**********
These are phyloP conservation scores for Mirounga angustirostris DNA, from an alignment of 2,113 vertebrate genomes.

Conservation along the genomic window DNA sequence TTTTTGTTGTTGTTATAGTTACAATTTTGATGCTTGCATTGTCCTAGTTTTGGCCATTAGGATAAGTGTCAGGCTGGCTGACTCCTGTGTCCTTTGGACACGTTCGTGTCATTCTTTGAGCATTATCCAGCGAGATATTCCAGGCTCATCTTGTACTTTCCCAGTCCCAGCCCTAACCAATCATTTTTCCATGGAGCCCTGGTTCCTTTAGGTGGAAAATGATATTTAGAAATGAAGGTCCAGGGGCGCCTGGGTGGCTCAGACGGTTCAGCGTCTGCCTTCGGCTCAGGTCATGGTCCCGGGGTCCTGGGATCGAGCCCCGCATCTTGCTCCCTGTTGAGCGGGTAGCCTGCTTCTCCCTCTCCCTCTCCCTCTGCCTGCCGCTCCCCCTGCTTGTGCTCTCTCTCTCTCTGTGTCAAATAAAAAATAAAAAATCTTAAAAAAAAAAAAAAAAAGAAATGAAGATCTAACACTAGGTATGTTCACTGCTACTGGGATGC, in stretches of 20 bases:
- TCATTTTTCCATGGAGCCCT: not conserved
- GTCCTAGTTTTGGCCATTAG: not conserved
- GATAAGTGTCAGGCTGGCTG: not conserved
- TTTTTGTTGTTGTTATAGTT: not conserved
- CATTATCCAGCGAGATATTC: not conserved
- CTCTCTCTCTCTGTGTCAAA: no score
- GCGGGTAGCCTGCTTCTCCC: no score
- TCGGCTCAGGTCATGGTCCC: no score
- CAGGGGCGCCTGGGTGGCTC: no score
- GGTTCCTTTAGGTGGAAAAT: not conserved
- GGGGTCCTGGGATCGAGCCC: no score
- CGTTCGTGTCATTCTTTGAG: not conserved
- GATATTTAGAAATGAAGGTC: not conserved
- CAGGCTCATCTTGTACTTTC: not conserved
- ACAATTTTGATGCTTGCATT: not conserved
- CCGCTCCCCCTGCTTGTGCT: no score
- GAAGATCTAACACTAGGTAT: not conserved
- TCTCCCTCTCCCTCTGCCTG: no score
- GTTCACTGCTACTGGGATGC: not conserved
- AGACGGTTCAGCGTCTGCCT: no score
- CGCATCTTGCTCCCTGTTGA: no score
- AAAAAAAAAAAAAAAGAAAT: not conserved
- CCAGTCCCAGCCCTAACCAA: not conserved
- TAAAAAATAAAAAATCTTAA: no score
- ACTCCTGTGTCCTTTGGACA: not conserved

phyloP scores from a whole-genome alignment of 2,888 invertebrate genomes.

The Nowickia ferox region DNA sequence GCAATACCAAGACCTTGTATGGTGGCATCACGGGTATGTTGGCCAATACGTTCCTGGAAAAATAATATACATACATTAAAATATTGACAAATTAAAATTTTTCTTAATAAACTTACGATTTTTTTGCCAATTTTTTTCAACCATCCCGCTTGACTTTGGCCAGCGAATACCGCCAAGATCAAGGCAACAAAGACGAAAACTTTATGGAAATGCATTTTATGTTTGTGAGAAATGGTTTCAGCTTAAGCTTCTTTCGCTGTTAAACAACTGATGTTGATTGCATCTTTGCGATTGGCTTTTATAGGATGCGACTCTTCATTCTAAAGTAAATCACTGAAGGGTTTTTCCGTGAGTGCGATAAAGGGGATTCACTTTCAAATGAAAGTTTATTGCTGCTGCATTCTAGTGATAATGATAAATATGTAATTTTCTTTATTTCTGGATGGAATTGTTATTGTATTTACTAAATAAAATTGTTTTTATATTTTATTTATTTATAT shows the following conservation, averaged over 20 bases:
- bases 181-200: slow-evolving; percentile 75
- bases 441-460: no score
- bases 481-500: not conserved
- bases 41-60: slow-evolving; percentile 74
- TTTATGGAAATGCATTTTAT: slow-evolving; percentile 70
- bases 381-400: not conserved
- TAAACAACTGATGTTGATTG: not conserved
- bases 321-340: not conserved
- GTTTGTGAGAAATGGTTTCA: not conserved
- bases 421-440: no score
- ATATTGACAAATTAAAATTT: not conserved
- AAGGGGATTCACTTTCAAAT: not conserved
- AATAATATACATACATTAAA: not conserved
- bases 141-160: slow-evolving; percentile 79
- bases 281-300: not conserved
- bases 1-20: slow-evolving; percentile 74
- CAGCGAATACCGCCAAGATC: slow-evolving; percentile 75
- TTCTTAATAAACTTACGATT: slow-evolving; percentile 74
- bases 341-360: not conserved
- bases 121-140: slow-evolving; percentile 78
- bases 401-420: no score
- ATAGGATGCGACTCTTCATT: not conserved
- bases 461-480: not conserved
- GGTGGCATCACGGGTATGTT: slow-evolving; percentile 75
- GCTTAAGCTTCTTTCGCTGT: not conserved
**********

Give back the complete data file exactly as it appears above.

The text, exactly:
These are phyloP conservation scores for Mirounga angustirostris DNA, from an alignment of 2,113 vertebrate genomes.

Conservation along the genomic window DNA sequence TTTTTGTTGTTGTTATAGTTACAATTTTGATGCTTGCATTGTCCTAGTTTTGGCCATTAGGATAAGTGTCAGGCTGGCTGACTCCTGTGTCCTTTGGACACGTTCGTGTCATTCTTTGAGCATTATCCAGCGAGATATTCCAGGCTCATCTTGTACTTTCCCAGTCCCAGCCCTAACCAATCATTTTTCCATGGAGCCCTGGTTCCTTTAGGTGGAAAATGATATTTAGAAATGAAGGTCCAGGGGCGCCTGGGTGGCTCAGACGGTTCAGCGTCTGCCTTCGGCTCAGGTCATGGTCCCGGGGTCCTGGGATCGAGCCCCGCATCTTGCTCCCTGTTGAGCGGGTAGCCTGCTTCTCCCTCTCCCTCTCCCTCTGCCTGCCGCTCCCCCTGCTTGTGCTCTCTCTCTCTCTGTGTCAAATAAAAAATAAAAAATCTTAAAAAAAAAAAAAAAAAGAAATGAAGATCTAACACTAGGTATGTTCACTGCTACTGGGATGC, in stretches of 20 bases:
- TCATTTTTCCATGGAGCCCT: not conserved
- GTCCTAGTTTTGGCCATTAG: not conserved
- GATAAGTGTCAGGCTGGCTG: not conserved
- TTTTTGTTGTTGTTATAGTT: not conserved
- CATTATCCAGCGAGATATTC: not conserved
- CTCTCTCTCTCTGTGTCAAA: no score
- GCGGGTAGCCTGCTTCTCCC: no score
- TCGGCTCAGGTCATGGTCCC: no score
- CAGGGGCGCCTGGGTGGCTC: no score
- GGTTCCTTTAGGTGGAAAAT: not conserved
- GGGGTCCTGGGATCGAGCCC: no score
- CGTTCGTGTCATTCTTTGAG: not conserved
- GATATTTAGAAATGAAGGTC: not conserved
- CAGGCTCATCTTGTACTTTC: not conserved
- ACAATTTTGATGCTTGCATT: not conserved
- CCGCTCCCCCTGCTTGTGCT: no score
- GAAGATCTAACACTAGGTAT: not conserved
- TCTCCCTCTCCCTCTGCCTG: no score
- GTTCACTGCTACTGGGATGC: not conserved
- AGACGGTTCAGCGTCTGCCT: no score
- CGCATCTTGCTCCCTGTTGA: no score
- AAAAAAAAAAAAAAAGAAAT: not conserved
- CCAGTCCCAGCCCTAACCAA: not conserved
- TAAAAAATAAAAAATCTTAA: no score
- ACTCCTGTGTCCTTTGGACA: not conserved

phyloP scores from a whole-genome alignment of 2,888 invertebrate genomes.

The Nowickia ferox region DNA sequence GCAATACCAAGACCTTGTATGGTGGCATCACGGGTATGTTGGCCAATACGTTCCTGGAAAAATAATATACATACATTAAAATATTGACAAATTAAAATTTTTCTTAATAAACTTACGATTTTTTTGCCAATTTTTTTCAACCATCCCGCTTGACTTTGGCCAGCGAATACCGCCAAGATCAAGGCAACAAAGACGAAAACTTTATGGAAATGCATTTTATGTTTGTGAGAAATGGTTTCAGCTTAAGCTTCTTTCGCTGTTAAACAACTGATGTTGATTGCATCTTTGCGATTGGCTTTTATAGGATGCGACTCTTCATTCTAAAGTAAATCACTGAAGGGTTTTTCCGTGAGTGCGATAAAGGGGATTCACTTTCAAATGAAAGTTTATTGCTGCTGCATTCTAGTGATAATGATAAATATGTAATTTTCTTTATTTCTGGATGGAATTGTTATTGTATTTACTAAATAAAATTGTTTTTATATTTTATTTATTTATAT shows the following conservation, averaged over 20 bases:
- bases 181-200: slow-evolving; percentile 75
- bases 441-460: no score
- bases 481-500: not conserved
- bases 41-60: slow-evolving; percentile 74
- TTTATGGAAATGCATTTTAT: slow-evolving; percentile 70
- bases 381-400: not conserved
- TAAACAACTGATGTTGATTG: not conserved
- bases 321-340: not conserved
- GTTTGTGAGAAATGGTTTCA: not conserved
- bases 421-440: no score
- ATATTGACAAATTAAAATTT: not conserved
- AAGGGGATTCACTTTCAAAT: not conserved
- AATAATATACATACATTAAA: not conserved
- bases 141-160: slow-evolving; percentile 79
- bases 281-300: not conserved
- bases 1-20: slow-evolving; percentile 74
- CAGCGAATACCGCCAAGATC: slow-evolving; percentile 75
- TTCTTAATAAACTTACGATT: slow-evolving; percentile 74
- bases 341-360: not conserved
- bases 121-140: slow-evolving; percentile 78
- bases 401-420: no score
- ATAGGATGCGACTCTTCATT: not conserved
- bases 461-480: not conserved
- GGTGGCATCACGGGTATGTT: slow-evolving; percentile 75
- GCTTAAGCTTCTTTCGCTGT: not conserved